Researchers have tied strings of molecules into a complicated knot whose strands cross one another nine times — an unprecedented feat.
In nature, a DNA molecule often takes the form of one large knot composed of smaller knots. But in the lab, such ‘composite knots’ are difficult to produce in a specific configuration.
To create a composite knot, David Leigh and his colleagues at the University of Manchester, UK, used six iron atoms as scaffolding. Around those atoms, the researchers wove six molecular strands that, between them, contained 324 atoms. The team carefully designed the strands to control their connections with the iron atoms.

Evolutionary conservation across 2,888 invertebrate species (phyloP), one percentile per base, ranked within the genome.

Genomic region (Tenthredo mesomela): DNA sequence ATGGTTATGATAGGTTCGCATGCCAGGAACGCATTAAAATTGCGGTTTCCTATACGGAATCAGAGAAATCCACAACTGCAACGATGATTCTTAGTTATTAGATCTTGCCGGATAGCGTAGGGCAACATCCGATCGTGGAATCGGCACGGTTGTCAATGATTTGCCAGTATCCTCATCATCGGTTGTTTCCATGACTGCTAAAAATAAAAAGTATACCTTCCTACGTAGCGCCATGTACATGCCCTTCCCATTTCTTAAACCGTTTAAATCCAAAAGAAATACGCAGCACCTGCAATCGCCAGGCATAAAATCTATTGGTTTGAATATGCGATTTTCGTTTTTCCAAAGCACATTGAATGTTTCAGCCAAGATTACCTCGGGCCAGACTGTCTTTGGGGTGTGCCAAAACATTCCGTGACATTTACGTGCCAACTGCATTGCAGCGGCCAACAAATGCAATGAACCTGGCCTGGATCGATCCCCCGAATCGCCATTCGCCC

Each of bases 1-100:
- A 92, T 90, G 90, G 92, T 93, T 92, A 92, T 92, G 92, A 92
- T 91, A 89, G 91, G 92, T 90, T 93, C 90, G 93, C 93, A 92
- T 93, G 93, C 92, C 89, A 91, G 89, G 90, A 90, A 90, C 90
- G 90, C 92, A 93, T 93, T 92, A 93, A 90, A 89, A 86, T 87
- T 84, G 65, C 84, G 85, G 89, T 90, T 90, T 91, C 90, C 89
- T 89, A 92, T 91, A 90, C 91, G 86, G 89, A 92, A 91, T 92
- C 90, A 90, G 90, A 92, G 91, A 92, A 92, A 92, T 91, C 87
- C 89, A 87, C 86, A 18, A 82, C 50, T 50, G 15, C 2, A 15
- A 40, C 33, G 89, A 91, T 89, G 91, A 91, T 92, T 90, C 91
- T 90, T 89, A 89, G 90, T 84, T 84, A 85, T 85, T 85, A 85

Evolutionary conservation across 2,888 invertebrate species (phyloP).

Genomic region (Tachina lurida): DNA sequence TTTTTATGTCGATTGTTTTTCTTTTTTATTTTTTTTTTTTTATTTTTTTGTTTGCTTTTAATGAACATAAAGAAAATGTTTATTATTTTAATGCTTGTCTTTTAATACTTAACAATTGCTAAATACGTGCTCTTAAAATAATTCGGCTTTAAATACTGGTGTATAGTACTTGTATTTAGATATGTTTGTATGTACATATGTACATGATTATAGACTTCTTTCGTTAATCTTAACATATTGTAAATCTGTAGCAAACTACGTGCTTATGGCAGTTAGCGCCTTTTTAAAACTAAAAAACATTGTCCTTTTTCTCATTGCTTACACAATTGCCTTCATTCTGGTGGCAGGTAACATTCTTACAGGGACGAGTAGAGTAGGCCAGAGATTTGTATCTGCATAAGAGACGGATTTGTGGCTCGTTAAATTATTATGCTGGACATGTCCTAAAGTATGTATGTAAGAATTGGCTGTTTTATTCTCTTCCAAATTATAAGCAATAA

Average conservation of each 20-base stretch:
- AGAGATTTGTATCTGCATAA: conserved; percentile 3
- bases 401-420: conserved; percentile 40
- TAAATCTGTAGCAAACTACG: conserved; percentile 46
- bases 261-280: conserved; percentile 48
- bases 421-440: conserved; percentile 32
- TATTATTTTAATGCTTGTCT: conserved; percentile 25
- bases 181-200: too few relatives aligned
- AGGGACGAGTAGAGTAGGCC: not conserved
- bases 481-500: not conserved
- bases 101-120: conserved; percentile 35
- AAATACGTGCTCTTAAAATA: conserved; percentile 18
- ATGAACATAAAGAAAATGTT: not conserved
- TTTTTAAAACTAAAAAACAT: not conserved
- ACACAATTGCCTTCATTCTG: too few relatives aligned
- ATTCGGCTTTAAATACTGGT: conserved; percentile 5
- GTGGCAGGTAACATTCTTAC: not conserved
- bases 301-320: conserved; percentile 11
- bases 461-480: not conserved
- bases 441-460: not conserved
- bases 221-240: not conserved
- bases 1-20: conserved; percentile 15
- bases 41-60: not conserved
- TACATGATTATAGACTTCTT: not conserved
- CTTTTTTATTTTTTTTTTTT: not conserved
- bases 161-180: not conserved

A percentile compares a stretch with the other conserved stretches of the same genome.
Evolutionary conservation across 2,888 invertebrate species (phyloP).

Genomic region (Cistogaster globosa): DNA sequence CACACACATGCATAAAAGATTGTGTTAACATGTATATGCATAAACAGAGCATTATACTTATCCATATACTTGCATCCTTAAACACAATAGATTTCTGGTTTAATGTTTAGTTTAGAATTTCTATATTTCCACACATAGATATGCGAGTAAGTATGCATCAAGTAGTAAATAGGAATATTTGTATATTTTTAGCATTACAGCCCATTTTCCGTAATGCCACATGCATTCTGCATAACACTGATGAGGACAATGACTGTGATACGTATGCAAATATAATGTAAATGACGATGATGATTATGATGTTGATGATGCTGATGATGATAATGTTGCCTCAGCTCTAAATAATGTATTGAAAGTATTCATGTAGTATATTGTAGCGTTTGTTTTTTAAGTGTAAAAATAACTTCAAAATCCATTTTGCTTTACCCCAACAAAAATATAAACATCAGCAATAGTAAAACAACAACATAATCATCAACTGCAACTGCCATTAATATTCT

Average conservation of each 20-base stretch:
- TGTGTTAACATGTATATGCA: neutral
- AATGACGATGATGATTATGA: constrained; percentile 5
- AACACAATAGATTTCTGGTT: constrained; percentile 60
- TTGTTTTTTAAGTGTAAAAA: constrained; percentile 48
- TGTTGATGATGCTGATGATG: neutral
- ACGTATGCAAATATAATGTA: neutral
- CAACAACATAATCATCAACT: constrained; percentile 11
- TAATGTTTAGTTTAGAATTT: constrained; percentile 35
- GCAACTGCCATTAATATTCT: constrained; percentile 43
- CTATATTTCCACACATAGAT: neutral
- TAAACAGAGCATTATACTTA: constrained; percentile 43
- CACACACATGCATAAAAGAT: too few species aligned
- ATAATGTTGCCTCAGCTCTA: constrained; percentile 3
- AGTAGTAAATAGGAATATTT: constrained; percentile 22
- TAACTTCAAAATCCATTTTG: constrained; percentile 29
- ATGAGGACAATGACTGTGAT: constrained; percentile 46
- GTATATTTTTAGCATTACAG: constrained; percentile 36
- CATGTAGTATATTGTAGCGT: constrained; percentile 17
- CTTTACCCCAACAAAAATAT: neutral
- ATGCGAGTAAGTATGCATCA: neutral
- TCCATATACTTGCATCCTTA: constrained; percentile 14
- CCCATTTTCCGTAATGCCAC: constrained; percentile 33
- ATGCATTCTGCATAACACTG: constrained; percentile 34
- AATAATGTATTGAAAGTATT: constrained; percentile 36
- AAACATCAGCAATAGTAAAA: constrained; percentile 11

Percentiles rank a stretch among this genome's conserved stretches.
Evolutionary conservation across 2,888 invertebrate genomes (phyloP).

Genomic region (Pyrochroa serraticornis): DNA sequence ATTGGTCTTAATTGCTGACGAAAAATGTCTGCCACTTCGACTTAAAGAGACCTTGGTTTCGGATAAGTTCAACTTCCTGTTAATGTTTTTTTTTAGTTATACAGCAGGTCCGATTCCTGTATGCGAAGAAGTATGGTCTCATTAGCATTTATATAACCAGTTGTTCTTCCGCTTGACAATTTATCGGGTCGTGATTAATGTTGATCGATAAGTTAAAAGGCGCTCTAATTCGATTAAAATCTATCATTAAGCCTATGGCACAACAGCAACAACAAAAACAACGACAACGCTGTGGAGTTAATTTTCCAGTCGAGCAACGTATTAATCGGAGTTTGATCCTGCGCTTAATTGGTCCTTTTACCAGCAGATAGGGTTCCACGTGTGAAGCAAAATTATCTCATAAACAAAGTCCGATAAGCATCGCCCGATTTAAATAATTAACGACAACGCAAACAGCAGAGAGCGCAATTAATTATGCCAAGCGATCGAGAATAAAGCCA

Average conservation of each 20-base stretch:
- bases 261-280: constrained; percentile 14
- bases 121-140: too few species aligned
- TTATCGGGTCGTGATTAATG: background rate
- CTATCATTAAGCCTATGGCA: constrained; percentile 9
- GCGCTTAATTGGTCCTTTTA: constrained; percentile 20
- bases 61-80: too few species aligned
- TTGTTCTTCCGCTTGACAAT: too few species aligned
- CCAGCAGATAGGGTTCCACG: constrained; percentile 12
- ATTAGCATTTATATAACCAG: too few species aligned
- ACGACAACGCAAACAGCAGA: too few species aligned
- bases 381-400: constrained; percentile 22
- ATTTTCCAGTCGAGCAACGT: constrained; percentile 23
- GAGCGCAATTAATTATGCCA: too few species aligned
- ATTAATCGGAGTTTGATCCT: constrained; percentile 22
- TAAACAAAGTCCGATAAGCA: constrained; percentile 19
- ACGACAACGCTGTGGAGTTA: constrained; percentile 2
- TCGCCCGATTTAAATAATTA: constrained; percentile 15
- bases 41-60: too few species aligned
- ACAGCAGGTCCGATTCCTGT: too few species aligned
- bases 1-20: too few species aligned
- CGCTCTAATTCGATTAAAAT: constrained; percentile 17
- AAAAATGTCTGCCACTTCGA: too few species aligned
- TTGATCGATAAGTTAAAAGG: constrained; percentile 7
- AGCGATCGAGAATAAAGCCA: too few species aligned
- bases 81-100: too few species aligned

This allowed the authors to join the strands’ 12 loose ends to form one of two different patterns. One was a composite knot made of three identical tangles; the second was a structure known as a catenane, which was composed of three twisted loops linked to each other. In both cases, the strands crossed each other nine times.
Synthesizing complex knots could aid in the study of processes such as the part knotted DNA plays in the spread of viruses, the authors write.